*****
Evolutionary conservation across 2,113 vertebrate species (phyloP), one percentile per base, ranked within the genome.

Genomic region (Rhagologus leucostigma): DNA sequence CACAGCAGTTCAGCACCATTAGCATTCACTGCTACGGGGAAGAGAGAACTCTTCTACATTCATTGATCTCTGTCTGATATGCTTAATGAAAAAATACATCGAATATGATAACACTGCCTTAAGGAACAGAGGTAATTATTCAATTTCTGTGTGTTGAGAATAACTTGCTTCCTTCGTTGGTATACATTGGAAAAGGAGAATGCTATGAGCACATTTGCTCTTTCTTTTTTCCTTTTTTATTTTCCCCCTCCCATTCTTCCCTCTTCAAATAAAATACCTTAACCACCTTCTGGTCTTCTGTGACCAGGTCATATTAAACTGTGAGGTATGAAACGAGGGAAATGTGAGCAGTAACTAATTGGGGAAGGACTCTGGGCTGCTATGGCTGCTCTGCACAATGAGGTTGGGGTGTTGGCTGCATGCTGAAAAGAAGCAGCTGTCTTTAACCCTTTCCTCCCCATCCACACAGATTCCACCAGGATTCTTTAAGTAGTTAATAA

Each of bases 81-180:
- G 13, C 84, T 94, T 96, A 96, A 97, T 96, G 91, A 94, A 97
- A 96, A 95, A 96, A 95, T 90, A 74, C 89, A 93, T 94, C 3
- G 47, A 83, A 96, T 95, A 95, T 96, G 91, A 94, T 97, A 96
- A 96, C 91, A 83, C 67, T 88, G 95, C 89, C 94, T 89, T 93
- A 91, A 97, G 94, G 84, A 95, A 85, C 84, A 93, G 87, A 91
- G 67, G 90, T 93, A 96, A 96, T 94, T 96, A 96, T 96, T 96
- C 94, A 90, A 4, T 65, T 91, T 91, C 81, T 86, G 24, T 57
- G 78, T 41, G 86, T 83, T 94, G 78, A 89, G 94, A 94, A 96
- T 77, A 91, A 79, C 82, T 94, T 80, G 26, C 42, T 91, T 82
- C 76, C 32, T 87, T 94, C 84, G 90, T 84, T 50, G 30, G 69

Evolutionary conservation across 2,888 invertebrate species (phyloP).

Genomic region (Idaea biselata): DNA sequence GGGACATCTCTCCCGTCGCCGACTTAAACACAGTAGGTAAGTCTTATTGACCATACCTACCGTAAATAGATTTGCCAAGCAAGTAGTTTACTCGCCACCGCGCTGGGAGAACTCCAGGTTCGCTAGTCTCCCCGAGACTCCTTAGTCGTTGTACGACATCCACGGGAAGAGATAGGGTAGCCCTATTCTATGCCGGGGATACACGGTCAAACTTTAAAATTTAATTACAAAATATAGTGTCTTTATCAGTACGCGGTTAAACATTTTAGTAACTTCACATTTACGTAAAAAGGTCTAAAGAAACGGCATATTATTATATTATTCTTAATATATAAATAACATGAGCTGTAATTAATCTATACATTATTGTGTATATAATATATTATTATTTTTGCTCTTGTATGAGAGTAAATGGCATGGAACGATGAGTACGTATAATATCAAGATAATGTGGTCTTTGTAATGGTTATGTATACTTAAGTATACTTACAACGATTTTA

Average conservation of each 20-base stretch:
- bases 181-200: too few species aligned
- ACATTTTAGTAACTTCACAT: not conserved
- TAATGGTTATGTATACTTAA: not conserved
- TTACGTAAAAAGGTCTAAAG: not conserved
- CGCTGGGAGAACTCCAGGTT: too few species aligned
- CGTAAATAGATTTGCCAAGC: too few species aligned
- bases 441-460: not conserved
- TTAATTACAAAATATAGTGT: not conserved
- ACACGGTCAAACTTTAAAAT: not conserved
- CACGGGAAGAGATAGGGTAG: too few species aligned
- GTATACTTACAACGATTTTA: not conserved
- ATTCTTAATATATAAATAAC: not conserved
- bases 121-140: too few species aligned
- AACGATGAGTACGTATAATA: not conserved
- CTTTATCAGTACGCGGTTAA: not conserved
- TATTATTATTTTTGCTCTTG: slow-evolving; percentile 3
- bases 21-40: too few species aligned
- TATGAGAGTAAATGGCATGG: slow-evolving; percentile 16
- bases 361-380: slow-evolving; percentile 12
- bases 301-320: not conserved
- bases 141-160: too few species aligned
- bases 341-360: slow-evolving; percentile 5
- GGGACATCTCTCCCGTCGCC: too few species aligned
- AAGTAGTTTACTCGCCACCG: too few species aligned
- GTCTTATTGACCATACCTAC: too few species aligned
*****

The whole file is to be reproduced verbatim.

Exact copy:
Evolutionary conservation across 2,113 vertebrate species (phyloP), one percentile per base, ranked within the genome.

Genomic region (Rhagologus leucostigma): DNA sequence CACAGCAGTTCAGCACCATTAGCATTCACTGCTACGGGGAAGAGAGAACTCTTCTACATTCATTGATCTCTGTCTGATATGCTTAATGAAAAAATACATCGAATATGATAACACTGCCTTAAGGAACAGAGGTAATTATTCAATTTCTGTGTGTTGAGAATAACTTGCTTCCTTCGTTGGTATACATTGGAAAAGGAGAATGCTATGAGCACATTTGCTCTTTCTTTTTTCCTTTTTTATTTTCCCCCTCCCATTCTTCCCTCTTCAAATAAAATACCTTAACCACCTTCTGGTCTTCTGTGACCAGGTCATATTAAACTGTGAGGTATGAAACGAGGGAAATGTGAGCAGTAACTAATTGGGGAAGGACTCTGGGCTGCTATGGCTGCTCTGCACAATGAGGTTGGGGTGTTGGCTGCATGCTGAAAAGAAGCAGCTGTCTTTAACCCTTTCCTCCCCATCCACACAGATTCCACCAGGATTCTTTAAGTAGTTAATAA

Each of bases 81-180:
- G 13, C 84, T 94, T 96, A 96, A 97, T 96, G 91, A 94, A 97
- A 96, A 95, A 96, A 95, T 90, A 74, C 89, A 93, T 94, C 3
- G 47, A 83, A 96, T 95, A 95, T 96, G 91, A 94, T 97, A 96
- A 96, C 91, A 83, C 67, T 88, G 95, C 89, C 94, T 89, T 93
- A 91, A 97, G 94, G 84, A 95, A 85, C 84, A 93, G 87, A 91
- G 67, G 90, T 93, A 96, A 96, T 94, T 96, A 96, T 96, T 96
- C 94, A 90, A 4, T 65, T 91, T 91, C 81, T 86, G 24, T 57
- G 78, T 41, G 86, T 83, T 94, G 78, A 89, G 94, A 94, A 96
- T 77, A 91, A 79, C 82, T 94, T 80, G 26, C 42, T 91, T 82
- C 76, C 32, T 87, T 94, C 84, G 90, T 84, T 50, G 30, G 69

Evolutionary conservation across 2,888 invertebrate species (phyloP).

Genomic region (Idaea biselata): DNA sequence GGGACATCTCTCCCGTCGCCGACTTAAACACAGTAGGTAAGTCTTATTGACCATACCTACCGTAAATAGATTTGCCAAGCAAGTAGTTTACTCGCCACCGCGCTGGGAGAACTCCAGGTTCGCTAGTCTCCCCGAGACTCCTTAGTCGTTGTACGACATCCACGGGAAGAGATAGGGTAGCCCTATTCTATGCCGGGGATACACGGTCAAACTTTAAAATTTAATTACAAAATATAGTGTCTTTATCAGTACGCGGTTAAACATTTTAGTAACTTCACATTTACGTAAAAAGGTCTAAAGAAACGGCATATTATTATATTATTCTTAATATATAAATAACATGAGCTGTAATTAATCTATACATTATTGTGTATATAATATATTATTATTTTTGCTCTTGTATGAGAGTAAATGGCATGGAACGATGAGTACGTATAATATCAAGATAATGTGGTCTTTGTAATGGTTATGTATACTTAAGTATACTTACAACGATTTTA

Average conservation of each 20-base stretch:
- bases 181-200: too few species aligned
- ACATTTTAGTAACTTCACAT: not conserved
- TAATGGTTATGTATACTTAA: not conserved
- TTACGTAAAAAGGTCTAAAG: not conserved
- CGCTGGGAGAACTCCAGGTT: too few species aligned
- CGTAAATAGATTTGCCAAGC: too few species aligned
- bases 441-460: not conserved
- TTAATTACAAAATATAGTGT: not conserved
- ACACGGTCAAACTTTAAAAT: not conserved
- CACGGGAAGAGATAGGGTAG: too few species aligned
- GTATACTTACAACGATTTTA: not conserved
- ATTCTTAATATATAAATAAC: not conserved
- bases 121-140: too few species aligned
- AACGATGAGTACGTATAATA: not conserved
- CTTTATCAGTACGCGGTTAA: not conserved
- TATTATTATTTTTGCTCTTG: slow-evolving; percentile 3
- bases 21-40: too few species aligned
- TATGAGAGTAAATGGCATGG: slow-evolving; percentile 16
- bases 361-380: slow-evolving; percentile 12
- bases 301-320: not conserved
- bases 141-160: too few species aligned
- bases 341-360: slow-evolving; percentile 5
- GGGACATCTCTCCCGTCGCC: too few species aligned
- AAGTAGTTTACTCGCCACCG: too few species aligned
- GTCTTATTGACCATACCTAC: too few species aligned